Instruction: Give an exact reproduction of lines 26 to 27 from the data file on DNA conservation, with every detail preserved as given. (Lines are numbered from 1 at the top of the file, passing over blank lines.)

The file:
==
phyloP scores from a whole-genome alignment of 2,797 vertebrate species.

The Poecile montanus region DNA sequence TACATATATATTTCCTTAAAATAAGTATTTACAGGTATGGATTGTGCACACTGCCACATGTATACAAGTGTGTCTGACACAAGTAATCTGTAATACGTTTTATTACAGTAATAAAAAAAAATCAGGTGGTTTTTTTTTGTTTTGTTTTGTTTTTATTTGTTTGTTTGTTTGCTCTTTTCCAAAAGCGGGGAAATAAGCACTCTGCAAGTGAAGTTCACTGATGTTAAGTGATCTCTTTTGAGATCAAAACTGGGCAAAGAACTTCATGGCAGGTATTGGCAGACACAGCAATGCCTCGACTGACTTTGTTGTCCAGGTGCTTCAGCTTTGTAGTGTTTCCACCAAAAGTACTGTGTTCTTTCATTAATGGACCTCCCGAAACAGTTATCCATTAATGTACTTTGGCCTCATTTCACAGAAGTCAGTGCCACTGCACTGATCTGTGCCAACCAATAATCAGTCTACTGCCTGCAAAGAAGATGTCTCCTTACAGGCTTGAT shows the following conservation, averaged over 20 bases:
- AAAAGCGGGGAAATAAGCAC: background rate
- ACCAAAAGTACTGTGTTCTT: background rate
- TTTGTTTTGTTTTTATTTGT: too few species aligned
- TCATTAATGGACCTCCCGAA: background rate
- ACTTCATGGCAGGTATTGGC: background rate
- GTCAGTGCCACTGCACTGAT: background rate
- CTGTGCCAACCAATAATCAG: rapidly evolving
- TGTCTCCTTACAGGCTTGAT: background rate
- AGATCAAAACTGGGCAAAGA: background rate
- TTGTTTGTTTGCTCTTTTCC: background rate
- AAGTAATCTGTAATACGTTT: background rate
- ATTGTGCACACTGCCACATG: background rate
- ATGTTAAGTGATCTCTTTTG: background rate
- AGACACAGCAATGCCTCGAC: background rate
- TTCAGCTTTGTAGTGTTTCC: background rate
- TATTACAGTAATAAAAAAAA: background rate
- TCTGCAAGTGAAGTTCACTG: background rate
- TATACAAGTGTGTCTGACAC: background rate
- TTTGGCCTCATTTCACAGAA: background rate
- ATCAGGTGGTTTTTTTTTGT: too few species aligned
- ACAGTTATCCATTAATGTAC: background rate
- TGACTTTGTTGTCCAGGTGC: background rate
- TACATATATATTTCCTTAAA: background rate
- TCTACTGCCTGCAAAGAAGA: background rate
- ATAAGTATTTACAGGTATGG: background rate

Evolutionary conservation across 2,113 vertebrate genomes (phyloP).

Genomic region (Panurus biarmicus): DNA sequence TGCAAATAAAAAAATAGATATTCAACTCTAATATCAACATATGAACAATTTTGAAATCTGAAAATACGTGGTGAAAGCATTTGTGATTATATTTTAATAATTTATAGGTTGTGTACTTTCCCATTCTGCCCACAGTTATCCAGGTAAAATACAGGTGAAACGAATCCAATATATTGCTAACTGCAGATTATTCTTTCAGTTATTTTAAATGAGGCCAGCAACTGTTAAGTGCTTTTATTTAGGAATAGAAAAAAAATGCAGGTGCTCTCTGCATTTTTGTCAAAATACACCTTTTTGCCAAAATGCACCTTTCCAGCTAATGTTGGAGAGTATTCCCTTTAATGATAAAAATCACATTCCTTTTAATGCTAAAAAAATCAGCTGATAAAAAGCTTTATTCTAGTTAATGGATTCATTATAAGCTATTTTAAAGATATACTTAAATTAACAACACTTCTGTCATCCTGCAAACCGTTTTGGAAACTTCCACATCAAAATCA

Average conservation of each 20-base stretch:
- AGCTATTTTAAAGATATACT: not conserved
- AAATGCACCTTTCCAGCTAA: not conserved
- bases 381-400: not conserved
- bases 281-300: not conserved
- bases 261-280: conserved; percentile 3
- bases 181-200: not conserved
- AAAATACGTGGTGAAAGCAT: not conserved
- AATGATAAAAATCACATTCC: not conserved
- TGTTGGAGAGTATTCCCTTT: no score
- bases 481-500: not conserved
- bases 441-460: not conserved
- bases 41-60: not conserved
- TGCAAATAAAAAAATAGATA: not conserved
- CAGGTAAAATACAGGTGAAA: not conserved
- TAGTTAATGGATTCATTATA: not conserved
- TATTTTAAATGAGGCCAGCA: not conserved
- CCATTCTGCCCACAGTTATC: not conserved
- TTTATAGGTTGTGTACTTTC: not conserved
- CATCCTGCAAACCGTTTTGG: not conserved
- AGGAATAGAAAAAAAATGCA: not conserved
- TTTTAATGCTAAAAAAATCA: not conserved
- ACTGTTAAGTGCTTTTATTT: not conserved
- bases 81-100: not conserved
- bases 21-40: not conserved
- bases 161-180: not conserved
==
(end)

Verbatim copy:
- TCTACTGCCTGCAAAGAAGA: background rate
- ATAAGTATTTACAGGTATGG: background rate